Posted 14th July 2023 | No Comments

Rail unions welcome ban on agency staff during strikes

Controversial regulations which would have allowed employers in the rail industry to use agency staff during strikes have been banned by the High Court.

The rules were promoted last summer by Kwasi Kwarteng, who had been business secretary since January 2021 in Boris Johnson’s government. He said the reform would give businesses ‘freedom to access fully skilled staff at speed’ and was backed by the transport secretary Grant Shapps, who described the reform as ‘vital’.

Unions had argued against using temporary staff, partly because such a move amounted to ‘strike-breaking’ and also because many railway jobs need safety-critical skills.

The judge, Mr Justice Linden, said Mr Kwarteng had shown little interest in gathering evidence or any consultation, and that the government’s approach was ’so unfair as to be unlawful and, indeed, irrational’.

Mr Kwarteng had committed himself to changing the regulations even though ’the advice to him was that it would be of negligible short-term benefit and probably be counterproductive’, the judge continued.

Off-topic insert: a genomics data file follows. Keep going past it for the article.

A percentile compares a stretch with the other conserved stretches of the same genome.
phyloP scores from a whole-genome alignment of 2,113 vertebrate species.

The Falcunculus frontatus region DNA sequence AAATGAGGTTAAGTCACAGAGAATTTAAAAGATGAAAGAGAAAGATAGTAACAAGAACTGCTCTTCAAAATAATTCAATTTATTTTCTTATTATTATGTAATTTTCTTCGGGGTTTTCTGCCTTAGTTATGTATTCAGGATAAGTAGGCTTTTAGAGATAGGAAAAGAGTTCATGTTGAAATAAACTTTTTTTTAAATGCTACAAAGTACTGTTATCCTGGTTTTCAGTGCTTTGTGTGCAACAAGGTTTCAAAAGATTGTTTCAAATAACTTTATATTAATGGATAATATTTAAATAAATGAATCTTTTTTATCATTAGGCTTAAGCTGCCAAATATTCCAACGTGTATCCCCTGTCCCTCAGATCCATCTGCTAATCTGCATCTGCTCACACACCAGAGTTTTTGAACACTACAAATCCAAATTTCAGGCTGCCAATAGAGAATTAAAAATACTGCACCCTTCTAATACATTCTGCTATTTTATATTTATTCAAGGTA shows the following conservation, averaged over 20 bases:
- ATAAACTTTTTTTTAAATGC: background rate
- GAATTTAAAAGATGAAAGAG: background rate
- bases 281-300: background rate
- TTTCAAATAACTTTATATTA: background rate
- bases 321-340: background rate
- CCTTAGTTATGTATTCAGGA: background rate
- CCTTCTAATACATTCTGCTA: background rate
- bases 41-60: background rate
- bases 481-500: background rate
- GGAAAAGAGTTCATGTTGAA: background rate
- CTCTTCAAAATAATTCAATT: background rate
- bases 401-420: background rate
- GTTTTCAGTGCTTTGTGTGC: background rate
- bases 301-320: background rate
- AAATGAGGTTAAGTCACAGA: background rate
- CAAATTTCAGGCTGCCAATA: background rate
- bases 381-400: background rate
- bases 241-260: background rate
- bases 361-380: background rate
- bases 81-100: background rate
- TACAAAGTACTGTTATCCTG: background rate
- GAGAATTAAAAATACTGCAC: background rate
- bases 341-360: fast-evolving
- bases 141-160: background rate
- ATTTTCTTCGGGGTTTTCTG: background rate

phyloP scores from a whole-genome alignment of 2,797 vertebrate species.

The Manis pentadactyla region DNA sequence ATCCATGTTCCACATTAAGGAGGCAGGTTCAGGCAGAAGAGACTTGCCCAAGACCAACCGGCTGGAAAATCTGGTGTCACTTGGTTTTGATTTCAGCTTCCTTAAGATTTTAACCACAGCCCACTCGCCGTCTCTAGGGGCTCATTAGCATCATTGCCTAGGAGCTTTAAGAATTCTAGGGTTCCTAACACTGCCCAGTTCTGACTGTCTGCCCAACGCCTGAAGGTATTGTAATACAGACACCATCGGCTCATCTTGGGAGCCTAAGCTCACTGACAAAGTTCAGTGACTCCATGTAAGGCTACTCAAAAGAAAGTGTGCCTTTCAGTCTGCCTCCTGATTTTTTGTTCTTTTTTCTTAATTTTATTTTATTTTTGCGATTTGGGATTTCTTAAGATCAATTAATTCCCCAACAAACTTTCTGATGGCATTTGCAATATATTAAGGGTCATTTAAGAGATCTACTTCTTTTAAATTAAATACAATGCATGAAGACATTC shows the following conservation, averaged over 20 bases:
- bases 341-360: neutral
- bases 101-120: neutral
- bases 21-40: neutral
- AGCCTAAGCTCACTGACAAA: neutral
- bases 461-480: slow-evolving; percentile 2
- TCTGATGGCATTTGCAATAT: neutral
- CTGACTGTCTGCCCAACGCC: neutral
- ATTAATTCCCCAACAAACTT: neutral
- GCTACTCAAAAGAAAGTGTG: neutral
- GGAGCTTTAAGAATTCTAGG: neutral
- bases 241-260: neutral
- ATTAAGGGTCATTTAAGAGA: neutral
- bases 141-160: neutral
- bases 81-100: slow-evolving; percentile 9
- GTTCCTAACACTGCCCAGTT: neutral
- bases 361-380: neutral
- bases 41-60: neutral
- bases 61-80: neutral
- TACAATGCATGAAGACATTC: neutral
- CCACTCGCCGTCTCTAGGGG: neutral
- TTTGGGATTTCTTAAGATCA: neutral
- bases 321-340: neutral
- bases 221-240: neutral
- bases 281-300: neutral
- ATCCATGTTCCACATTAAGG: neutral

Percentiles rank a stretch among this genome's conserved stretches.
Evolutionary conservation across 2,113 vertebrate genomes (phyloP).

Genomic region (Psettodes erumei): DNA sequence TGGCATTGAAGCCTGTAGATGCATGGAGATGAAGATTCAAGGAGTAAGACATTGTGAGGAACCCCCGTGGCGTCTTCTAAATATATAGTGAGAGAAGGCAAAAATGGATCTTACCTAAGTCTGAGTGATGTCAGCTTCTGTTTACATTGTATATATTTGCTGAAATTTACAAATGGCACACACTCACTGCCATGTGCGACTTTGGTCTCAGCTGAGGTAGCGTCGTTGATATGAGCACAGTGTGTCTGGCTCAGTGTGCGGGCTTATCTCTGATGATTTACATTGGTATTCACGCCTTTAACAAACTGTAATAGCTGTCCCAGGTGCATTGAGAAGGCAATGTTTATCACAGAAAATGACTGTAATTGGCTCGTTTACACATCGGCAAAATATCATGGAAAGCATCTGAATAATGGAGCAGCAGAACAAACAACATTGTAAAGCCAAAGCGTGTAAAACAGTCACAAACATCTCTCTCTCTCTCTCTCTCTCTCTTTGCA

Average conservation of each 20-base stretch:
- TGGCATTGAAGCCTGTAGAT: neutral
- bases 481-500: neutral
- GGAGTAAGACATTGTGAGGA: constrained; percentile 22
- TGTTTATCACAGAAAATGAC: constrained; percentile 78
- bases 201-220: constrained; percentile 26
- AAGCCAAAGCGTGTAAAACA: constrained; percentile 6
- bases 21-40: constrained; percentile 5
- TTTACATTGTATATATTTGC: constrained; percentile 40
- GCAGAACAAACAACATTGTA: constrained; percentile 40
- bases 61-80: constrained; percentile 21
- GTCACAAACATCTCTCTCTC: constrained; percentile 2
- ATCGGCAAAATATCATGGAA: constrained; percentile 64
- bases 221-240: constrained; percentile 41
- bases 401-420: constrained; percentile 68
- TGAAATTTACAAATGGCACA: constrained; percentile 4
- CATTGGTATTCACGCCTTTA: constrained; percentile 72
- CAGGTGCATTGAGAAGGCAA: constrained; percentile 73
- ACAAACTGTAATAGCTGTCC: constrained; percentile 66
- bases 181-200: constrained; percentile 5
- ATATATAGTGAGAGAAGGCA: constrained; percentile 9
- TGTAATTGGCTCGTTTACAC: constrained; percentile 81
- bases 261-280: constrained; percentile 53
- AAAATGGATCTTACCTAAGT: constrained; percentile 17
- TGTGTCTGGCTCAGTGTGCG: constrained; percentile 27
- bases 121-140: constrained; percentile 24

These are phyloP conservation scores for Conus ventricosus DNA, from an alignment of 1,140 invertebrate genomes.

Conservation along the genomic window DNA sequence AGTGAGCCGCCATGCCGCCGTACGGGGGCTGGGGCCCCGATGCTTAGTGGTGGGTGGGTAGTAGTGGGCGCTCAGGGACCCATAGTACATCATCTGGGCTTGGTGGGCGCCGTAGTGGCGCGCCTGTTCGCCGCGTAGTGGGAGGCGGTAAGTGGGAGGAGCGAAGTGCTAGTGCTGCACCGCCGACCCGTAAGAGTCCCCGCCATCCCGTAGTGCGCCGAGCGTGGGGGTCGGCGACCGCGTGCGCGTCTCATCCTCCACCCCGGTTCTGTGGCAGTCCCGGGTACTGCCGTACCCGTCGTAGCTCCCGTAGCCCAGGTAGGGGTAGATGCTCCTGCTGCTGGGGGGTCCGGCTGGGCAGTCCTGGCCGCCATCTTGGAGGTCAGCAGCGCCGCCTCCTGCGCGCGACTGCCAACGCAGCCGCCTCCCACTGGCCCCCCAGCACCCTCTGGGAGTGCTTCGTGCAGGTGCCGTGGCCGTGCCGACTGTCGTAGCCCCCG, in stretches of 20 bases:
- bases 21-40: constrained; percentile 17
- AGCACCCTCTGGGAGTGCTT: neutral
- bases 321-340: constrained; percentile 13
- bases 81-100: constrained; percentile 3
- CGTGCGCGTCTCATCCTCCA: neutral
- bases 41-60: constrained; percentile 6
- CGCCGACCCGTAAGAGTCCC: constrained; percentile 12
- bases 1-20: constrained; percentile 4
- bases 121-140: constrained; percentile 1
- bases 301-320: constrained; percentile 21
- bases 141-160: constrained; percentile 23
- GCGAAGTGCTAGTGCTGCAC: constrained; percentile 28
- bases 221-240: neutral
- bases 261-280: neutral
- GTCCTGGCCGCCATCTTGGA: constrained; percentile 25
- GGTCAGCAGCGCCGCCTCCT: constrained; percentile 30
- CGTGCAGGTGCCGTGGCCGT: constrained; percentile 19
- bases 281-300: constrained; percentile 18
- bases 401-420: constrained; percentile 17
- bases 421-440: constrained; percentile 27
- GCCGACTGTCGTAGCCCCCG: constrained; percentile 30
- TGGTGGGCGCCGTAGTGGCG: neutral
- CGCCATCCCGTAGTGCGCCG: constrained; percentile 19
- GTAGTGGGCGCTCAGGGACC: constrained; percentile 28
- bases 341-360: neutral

The unions have welcomed yesterday’s judgment.

ASLEF general secretary Mick Whelan told the Guardian that the union was ‘proud to have stood with other unions to challenge these changes legally, and we will continue to do so in all those other areas, including minimum service levels, to ensure a level playing field for workers here in the UK’.

Unite general secretary Sharon Graham said: ‘The government’s decision to allow employers to recruit agency workers to undermine legal strike action was a cynical move to back their friends in business and weaken workers’ legal rights to withdraw their labour.’

The Department for Business and Trade responded: ‘We are disappointed with the High Court’s decision as we believed the decision to repeal the ban on agency workers covering strikes complied with our legal obligations.

‘The ability to strike is important, but we maintain there needs to be a reasonable balance between this and the rights of businesses and the public. We will consider the judgment and next steps carefully.’